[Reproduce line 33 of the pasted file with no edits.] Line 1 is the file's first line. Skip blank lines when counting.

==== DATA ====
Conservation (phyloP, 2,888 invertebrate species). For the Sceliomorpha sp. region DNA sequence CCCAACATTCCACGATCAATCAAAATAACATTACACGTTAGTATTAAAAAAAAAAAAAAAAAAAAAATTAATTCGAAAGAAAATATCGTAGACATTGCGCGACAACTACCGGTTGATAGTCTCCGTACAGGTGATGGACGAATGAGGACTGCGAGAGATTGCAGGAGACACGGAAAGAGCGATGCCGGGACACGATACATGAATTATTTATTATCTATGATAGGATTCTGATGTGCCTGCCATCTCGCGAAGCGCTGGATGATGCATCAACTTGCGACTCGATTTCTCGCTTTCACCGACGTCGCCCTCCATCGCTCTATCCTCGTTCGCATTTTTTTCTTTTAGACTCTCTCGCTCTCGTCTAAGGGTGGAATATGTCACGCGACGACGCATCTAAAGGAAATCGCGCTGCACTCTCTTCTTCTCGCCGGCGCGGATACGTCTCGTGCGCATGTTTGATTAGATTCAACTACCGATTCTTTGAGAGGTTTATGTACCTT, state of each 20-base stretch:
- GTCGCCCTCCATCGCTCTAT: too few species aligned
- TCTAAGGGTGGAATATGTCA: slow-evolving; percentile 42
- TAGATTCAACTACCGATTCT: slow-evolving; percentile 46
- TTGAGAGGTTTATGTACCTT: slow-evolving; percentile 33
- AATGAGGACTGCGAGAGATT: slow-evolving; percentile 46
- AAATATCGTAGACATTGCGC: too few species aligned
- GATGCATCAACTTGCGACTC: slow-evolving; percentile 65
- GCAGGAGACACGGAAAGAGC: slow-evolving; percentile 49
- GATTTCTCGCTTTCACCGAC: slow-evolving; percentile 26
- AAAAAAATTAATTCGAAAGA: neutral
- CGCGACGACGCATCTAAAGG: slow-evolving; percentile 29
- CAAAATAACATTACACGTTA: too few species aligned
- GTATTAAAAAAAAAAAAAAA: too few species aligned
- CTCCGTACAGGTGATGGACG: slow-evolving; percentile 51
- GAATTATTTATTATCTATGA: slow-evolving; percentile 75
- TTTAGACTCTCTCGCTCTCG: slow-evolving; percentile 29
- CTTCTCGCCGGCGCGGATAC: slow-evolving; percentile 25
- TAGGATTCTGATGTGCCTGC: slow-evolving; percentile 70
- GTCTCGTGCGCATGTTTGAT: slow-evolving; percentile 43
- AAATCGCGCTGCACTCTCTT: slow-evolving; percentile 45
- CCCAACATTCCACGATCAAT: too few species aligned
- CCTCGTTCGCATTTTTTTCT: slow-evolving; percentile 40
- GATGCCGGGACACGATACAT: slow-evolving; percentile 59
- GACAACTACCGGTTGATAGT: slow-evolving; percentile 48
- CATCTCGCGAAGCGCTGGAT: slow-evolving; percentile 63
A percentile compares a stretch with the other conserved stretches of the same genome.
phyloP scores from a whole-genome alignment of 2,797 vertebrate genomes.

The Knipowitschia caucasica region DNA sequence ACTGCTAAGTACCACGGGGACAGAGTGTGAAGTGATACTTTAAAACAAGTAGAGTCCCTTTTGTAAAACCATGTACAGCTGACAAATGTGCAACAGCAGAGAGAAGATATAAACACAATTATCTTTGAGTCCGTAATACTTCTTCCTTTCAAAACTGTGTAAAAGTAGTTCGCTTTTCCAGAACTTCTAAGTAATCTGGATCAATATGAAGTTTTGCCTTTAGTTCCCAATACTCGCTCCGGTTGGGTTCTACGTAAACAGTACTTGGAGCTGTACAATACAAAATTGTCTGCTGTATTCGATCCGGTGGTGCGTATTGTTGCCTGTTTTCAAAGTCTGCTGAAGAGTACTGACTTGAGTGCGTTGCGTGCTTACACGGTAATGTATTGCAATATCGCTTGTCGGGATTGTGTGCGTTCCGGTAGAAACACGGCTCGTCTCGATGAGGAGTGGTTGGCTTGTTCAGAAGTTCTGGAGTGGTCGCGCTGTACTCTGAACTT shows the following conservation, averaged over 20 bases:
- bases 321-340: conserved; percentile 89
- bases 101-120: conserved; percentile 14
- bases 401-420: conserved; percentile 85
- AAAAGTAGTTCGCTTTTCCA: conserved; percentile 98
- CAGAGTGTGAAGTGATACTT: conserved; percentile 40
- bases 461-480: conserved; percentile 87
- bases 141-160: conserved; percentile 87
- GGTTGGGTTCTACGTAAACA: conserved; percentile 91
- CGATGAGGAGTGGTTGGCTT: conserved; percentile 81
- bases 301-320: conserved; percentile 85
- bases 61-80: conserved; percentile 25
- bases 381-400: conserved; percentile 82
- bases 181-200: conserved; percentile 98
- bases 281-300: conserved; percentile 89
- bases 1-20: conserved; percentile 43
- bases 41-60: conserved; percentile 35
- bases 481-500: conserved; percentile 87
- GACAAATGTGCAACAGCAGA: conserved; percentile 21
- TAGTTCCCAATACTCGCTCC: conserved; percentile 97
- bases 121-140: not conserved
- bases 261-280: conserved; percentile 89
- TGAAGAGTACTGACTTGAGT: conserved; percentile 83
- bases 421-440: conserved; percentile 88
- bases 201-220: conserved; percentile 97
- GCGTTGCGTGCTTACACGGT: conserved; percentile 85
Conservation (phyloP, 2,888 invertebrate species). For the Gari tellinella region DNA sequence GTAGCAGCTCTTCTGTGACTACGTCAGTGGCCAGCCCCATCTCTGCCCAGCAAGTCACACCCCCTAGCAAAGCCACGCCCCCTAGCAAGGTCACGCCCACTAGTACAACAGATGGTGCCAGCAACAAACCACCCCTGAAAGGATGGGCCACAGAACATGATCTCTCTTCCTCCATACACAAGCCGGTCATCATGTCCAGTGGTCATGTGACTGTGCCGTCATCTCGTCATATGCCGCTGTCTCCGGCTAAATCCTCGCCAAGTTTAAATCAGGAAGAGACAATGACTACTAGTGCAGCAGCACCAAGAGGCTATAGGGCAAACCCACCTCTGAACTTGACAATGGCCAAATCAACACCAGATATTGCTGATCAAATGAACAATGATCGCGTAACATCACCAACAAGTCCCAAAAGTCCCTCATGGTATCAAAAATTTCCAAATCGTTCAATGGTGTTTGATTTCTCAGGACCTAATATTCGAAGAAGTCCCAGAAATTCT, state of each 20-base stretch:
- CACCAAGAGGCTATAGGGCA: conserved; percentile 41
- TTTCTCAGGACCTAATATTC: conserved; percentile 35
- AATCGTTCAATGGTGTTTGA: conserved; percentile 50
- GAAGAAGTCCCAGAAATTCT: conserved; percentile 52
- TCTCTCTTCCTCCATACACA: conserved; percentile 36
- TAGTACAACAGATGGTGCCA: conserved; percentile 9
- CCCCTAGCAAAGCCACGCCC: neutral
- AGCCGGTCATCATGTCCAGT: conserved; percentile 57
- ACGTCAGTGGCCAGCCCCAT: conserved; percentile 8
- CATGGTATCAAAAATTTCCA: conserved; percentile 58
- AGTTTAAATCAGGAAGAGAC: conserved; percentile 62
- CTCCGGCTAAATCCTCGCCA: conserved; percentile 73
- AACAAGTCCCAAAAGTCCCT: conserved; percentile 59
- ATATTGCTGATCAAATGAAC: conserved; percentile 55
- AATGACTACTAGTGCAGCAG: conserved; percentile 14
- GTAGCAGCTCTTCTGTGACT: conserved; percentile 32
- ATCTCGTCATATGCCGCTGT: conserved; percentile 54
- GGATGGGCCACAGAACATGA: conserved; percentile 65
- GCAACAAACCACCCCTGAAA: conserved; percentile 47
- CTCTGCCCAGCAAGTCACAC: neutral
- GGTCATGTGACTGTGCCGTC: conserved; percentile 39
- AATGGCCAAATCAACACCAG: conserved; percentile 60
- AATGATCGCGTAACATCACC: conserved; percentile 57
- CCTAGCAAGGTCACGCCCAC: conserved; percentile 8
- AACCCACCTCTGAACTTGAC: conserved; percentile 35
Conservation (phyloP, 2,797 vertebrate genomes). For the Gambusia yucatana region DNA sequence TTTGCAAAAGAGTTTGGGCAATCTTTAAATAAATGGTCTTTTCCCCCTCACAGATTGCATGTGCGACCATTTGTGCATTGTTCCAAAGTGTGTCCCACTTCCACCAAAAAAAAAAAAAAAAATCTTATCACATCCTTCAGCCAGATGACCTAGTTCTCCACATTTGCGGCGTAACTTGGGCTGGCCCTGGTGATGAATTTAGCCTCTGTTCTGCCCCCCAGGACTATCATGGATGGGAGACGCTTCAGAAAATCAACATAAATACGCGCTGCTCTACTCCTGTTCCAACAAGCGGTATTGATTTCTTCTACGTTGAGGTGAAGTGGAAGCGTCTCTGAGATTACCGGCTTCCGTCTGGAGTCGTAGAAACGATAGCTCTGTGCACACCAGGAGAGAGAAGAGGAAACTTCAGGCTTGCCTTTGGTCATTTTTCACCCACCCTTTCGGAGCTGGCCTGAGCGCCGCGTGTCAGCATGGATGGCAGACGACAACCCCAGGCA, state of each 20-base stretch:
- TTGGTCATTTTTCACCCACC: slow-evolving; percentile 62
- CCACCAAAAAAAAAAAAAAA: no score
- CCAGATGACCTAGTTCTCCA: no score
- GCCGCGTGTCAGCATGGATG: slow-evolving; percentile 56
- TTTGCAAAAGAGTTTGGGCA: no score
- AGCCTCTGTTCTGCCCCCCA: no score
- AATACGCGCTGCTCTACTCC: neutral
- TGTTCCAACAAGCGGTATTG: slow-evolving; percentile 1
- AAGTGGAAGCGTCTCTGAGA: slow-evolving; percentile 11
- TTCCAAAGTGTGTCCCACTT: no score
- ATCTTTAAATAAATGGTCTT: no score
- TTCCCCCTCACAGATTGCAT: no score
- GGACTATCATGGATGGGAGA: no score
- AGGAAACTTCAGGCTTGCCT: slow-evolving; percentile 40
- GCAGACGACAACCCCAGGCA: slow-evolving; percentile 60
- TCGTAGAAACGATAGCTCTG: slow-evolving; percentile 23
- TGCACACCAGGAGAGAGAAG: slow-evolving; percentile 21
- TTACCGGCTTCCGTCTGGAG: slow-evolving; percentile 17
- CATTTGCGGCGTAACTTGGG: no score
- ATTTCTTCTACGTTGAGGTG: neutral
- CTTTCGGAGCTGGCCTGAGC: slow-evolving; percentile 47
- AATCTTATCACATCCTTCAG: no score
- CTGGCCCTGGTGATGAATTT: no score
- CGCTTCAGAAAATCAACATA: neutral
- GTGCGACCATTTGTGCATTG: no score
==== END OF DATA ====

- AAAAGTAGTTCGCTTTTCCA: conserved; percentile 98